Chelsea Dolan is an art educator and artist living in Indianapolis, Indiana. Born and raised in Illinois, she earned her BA in 2013 and MA in 2018 both in art education from Eastern Illinois University. Working for the last nine years in Title 1 elementary schools, Chelsea encourages her students’ creativity by making real world connections, using technology, and combining traditional art making mediums with the new. She strives to provide her students with the skills necessary to be lifelong art advocates and teaches them how to share their own ideas and experiences through various media. Using sketchbooks as one form of a blank canvas, her students learn to experiment, practice, make mistakes, plan, and reflect.
Chelsea concentrated in ceramics during her time as an undergraduate and continues her practice using the wheel and hand building techniques. She explores how contrasting surfaces influence the way glazes react on functional pieces like bowls, plates, planters and cups. Experimenting with crackle, matte, fluid, or metallic glazes adds an unexpected element that interests buyers. She also works in watercolors, mixed media, polymer clay, and fibers to create vibrant pieces for the home or to wear. Inspired by color theory and interior design, she creates collections that can be mixed and matched with contemporary or traditional designs. Her goal is to sell her art in shops where they can be viewed in different surroundings.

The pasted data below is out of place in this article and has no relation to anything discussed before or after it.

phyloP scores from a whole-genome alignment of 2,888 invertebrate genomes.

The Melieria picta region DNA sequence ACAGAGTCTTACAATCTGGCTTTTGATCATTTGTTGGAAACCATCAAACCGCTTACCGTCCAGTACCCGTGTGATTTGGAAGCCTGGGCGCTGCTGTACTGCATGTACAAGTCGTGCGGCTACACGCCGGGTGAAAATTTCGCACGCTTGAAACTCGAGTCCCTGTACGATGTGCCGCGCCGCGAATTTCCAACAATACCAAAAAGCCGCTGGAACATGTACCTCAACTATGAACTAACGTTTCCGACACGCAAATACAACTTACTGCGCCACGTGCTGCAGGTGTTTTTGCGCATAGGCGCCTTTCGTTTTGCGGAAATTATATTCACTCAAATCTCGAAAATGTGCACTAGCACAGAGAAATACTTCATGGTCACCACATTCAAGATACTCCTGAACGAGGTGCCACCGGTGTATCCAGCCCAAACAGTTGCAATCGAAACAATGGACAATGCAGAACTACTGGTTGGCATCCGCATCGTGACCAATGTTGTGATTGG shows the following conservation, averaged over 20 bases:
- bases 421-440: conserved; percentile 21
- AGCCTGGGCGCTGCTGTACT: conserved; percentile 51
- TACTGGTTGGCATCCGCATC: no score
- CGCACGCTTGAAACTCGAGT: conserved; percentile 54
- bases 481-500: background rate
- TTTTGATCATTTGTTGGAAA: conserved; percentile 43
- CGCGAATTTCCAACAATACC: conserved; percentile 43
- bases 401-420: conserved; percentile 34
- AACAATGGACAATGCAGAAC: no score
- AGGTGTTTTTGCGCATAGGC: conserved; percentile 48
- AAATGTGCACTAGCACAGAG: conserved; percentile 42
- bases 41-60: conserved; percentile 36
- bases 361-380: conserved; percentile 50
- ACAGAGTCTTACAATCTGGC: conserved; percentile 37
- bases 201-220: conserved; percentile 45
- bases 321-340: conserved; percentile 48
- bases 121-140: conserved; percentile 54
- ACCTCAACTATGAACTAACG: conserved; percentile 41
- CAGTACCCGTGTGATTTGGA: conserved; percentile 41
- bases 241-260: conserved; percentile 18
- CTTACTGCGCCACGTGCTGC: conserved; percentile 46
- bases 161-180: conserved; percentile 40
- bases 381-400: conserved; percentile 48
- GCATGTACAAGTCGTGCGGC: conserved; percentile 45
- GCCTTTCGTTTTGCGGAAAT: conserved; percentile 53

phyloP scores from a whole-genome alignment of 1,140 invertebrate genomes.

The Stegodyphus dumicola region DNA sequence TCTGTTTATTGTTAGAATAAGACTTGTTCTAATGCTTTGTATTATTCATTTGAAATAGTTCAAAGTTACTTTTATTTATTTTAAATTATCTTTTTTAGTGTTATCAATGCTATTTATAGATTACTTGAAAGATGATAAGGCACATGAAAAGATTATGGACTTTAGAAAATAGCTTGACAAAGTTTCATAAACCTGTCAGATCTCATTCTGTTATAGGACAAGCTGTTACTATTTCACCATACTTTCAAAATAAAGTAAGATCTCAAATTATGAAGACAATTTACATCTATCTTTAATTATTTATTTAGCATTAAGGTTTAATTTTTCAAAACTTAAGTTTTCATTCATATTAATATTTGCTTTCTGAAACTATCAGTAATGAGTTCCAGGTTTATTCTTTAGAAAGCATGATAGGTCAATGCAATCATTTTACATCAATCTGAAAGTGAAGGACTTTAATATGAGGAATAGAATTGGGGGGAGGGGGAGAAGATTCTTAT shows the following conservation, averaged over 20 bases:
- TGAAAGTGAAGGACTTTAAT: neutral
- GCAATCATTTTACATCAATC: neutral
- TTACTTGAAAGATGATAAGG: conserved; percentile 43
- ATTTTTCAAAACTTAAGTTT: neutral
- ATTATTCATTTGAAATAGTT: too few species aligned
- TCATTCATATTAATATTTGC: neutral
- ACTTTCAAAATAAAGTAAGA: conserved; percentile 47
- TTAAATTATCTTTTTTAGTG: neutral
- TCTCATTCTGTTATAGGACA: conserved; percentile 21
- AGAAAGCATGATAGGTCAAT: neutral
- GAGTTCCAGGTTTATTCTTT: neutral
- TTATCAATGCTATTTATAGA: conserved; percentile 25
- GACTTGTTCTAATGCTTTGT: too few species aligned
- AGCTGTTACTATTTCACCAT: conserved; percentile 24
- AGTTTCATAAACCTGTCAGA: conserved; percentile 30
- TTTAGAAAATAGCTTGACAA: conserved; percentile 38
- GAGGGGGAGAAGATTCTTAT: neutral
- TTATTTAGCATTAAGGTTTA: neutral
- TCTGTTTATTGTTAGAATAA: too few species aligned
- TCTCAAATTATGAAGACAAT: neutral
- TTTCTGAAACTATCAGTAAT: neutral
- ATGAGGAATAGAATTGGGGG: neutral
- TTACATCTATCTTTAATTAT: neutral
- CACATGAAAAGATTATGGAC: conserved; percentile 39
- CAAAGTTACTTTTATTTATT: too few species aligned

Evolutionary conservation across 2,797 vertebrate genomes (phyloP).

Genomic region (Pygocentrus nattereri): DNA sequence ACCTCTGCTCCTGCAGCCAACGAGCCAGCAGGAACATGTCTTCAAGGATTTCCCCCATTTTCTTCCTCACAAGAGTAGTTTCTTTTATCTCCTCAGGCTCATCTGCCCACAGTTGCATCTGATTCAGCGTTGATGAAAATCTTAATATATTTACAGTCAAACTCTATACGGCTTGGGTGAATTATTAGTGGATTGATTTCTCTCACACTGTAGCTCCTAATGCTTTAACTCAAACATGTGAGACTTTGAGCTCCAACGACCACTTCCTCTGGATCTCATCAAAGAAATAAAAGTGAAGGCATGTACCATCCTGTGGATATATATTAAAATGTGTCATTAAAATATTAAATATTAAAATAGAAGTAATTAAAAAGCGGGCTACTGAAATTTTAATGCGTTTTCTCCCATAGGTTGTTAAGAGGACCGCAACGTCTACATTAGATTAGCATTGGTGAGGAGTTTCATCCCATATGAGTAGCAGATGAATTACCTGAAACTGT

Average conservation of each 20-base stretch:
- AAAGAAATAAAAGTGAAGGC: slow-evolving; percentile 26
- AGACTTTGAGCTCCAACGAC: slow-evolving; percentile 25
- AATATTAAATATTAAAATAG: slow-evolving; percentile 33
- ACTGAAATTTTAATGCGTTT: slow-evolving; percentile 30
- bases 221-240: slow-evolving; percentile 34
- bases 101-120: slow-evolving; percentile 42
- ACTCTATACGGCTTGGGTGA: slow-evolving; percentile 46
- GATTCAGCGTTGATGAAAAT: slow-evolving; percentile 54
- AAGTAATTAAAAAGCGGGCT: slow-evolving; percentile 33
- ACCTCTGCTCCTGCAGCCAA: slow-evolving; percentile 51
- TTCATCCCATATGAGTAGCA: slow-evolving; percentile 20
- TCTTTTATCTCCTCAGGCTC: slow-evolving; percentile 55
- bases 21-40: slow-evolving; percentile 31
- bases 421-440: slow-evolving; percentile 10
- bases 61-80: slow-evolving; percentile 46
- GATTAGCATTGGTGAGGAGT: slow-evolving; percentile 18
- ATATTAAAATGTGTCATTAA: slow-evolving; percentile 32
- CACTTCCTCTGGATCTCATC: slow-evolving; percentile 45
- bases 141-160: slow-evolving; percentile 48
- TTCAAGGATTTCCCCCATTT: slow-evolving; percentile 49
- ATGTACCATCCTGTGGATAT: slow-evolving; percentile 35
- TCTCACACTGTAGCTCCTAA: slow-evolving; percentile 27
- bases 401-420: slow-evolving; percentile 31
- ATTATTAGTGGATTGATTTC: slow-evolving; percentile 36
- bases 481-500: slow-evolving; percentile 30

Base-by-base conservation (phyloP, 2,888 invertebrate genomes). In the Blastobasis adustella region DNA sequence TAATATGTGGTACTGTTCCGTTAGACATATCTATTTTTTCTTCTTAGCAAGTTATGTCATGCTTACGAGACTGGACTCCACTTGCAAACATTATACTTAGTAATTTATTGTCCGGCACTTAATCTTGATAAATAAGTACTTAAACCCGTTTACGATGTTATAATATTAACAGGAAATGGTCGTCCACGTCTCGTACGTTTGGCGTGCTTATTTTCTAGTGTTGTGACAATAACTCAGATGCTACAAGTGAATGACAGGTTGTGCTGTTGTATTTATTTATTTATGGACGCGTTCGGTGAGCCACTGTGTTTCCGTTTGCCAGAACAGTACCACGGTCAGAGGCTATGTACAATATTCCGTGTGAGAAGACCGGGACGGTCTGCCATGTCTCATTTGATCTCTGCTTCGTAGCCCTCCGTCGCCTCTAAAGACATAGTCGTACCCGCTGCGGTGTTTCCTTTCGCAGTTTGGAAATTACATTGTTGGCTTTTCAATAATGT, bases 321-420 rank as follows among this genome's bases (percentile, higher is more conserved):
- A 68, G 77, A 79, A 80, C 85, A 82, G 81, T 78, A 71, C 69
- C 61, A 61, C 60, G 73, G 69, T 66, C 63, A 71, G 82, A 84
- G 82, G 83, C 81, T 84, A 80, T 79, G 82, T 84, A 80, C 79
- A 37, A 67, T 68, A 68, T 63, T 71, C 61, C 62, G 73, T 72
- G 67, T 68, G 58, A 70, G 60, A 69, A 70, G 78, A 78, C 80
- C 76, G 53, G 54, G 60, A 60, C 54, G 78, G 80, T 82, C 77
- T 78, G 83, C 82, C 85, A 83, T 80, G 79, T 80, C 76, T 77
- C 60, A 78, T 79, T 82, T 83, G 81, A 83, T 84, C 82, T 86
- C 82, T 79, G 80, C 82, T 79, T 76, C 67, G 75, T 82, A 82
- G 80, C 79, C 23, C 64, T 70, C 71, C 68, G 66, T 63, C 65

“During sophomore year at college, my ceramics instructor reintroduced me to clay. As we began to throw on the wheel, the nostalgia I felt transported me back to clay camp I attended as a child. Forming a handful of mud into something so fragile yet durable, inspired me to investigate its endless possibilities. I was further enticed by the fact I could use this new item for a practical purpose. Now, I find fascination in the unexpected outcomes that the glazing process provides. By combining vibrant hues with neutrals and overlapping slightly where the two meet, I create a new surface every time. I anxiously anticipate for the kiln to finish cooling so I can open the top to see what reaction occurred. The possible outcomes are infinite with just two different colors; mixing a crackle glaze with one that slightly runs or adding glass fragments on top of a jewel toned turquoise. The magic is not knowing exactly how it will turn out. Each piece is truly unique and with minimal records kept, I am always eager for the next batch to cool.”